Once those datablocks/primitives are LINKed into my memphis.blend, I then select my armature and in the Editing (F9) panel, in the datablock pull down I switch the armature associated with the object to the one I just imported via a LINK. I then do this to the remaining armature and mesh objects. When I’m done with this, I have new Objects in my file that are copies of those objects from the elvis.blend file, however, the actual meshes and armatures are linked and changes I make to those in the elvis.blend file will be propogated to memphis.blend the next time I open it.
Why such a convoluted way of doing things ? Well, it has to do with how blender manages the data and how it works when you import via LINK vs. APPEND. Importing by APPENDing objects allows you to make any changes to those object you want. This makes sense as afterall, they were simply copied from the elvis.blend file into memphis.blend file and there is no longer any relationship between the two.
Importing objects by LINKing them causes all changes to propogate, however you can’t even move the object or change the actions on the armatures. Pretty useless in most situations.
If you understand how blender actually manages the data its working with, you can get to a middle ground where most of the changes you make in elvis.blend propogate to memphis.blend. However, I haven’t been able to get absolutely everything to propogate because of where certain attributes actually connect.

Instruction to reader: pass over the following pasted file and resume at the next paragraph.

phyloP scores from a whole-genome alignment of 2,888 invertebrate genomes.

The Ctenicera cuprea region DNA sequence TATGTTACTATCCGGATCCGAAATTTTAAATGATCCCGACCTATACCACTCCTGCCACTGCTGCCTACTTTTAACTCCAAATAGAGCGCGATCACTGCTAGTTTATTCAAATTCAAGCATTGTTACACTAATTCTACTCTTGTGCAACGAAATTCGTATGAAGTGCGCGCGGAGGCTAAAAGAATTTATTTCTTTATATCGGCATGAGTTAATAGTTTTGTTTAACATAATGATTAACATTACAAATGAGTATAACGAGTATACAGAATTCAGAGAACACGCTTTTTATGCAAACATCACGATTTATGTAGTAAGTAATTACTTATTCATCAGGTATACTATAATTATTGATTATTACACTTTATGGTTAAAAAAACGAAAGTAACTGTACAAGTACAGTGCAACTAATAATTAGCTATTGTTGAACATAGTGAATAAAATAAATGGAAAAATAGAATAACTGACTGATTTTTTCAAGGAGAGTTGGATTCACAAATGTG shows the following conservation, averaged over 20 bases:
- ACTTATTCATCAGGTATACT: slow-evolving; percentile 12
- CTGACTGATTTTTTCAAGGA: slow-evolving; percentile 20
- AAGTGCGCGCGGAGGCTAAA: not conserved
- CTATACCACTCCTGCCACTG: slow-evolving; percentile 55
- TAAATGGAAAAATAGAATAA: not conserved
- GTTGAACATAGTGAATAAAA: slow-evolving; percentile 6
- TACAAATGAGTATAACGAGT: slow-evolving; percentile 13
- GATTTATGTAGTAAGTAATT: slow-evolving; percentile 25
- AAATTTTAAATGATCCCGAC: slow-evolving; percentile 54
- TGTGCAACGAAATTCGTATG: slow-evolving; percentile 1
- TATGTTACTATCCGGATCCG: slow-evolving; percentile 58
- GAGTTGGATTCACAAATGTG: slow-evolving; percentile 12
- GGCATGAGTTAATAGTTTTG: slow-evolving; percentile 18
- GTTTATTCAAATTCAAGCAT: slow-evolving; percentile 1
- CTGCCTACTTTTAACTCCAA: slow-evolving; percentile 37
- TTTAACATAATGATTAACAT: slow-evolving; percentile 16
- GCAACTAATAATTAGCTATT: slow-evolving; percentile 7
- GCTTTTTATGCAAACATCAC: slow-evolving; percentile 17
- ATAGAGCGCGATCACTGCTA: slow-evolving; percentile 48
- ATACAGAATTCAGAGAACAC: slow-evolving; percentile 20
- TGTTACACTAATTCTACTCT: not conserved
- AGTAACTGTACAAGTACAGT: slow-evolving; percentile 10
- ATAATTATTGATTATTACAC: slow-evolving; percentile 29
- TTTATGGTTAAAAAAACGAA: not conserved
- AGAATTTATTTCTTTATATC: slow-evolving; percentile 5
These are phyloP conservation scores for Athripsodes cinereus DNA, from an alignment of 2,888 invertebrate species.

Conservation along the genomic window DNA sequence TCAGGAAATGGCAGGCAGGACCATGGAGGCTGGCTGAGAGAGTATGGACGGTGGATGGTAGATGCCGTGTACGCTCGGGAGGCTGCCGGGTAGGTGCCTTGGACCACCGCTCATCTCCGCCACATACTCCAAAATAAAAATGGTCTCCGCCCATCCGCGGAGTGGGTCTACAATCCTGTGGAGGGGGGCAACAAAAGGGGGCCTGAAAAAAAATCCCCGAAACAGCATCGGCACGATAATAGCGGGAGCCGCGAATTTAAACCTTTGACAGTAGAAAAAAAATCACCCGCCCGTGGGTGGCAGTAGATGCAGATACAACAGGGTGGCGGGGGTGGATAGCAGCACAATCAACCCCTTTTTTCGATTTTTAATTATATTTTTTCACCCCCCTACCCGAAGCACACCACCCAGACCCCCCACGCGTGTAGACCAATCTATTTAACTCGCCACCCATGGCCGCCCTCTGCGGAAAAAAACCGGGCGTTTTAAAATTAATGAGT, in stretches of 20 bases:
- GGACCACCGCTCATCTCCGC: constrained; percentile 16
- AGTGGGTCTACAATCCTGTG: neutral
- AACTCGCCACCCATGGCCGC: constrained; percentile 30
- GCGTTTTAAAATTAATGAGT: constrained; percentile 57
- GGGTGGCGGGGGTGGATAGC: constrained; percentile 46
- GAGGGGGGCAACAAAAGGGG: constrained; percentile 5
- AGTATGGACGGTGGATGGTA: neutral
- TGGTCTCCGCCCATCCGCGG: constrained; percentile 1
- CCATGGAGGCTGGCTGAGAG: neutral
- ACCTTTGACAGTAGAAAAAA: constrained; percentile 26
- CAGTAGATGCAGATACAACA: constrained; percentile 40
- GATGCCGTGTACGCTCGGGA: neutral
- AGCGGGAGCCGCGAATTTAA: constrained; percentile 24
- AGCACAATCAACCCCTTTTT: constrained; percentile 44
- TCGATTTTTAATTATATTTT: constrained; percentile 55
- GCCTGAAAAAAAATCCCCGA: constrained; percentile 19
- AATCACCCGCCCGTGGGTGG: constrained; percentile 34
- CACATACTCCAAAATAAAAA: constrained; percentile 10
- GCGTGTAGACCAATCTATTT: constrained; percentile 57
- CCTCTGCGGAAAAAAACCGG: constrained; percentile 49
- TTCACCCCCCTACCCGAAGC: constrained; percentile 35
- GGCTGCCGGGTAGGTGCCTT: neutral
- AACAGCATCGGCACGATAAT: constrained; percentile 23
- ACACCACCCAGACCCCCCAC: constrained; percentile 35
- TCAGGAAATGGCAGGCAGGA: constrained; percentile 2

Remember when you added the Evlis mesh to elvis.blend ? If you started with a plane, you ended up adding an Object called Plane that had connected to it a Mesh called Plane. If you wanted both to be named Elvis (as I would), you had to edit both those name fields in the Editing (F9) window and change Plane to Elvis twice. Well, the left most name there is the name of the mesh. The name just to the right of that is the name of the Object.
Remember that an Empty is just an Object without a datablock (mesh, armature, etc.) associated with it. What can you change on an Empty ? You can rotate, scale, translate, change layers and maybe a few other operations on an Empty. All of that data is stored directly in the Object.
When you have a Mesh in a scene, it actually has an Object that contains those attributes above as well as a datablock that is a Mesh. The Mesh actually contains the vertices and some other data. This is actually part of the problem. Some of the stuff that should probably be associated with the Mesh, like vertex groups, are actually sort of associated with the Object. When you import a Mesh and not its associated Object, you don’t get the vertex groups. That why you have to APPEND the Mesh’s Object before you LINK the Mesh itself and then connect the LINKed Mesh to the APPENDed Object. The same holds true for constraints on Armatures.
That’s why that “extra” step above where I APPENDED the Objects first is needed. If you have no constraints on your armatures and no vertex groups in your meshes, you wouldn’t have to do that step.
Other attributes like materials seem to suffer a bit from the same issue about what they are associated with. So, if Evlis had a blue jump suit and a blue smoking jacket, i.e. the exact same material, you’d be ok. But if Elvis had a blue jumpsuit and a green smoking jacket, you’d have to APPEND the Elvis object again and then LINK the elvis mesh and connect them together. ALternativelyl, you could import via APPEND or LINK the new material and then apply it, but that starts to defeat the whole purpose of doing this.
These aren’t concepts that everyone will grasp easily and blender could handle them better than it does. I hope my attempt to explain this has made it clearer, but I’m afraid I may have just muddied the waters more than cleared them, :).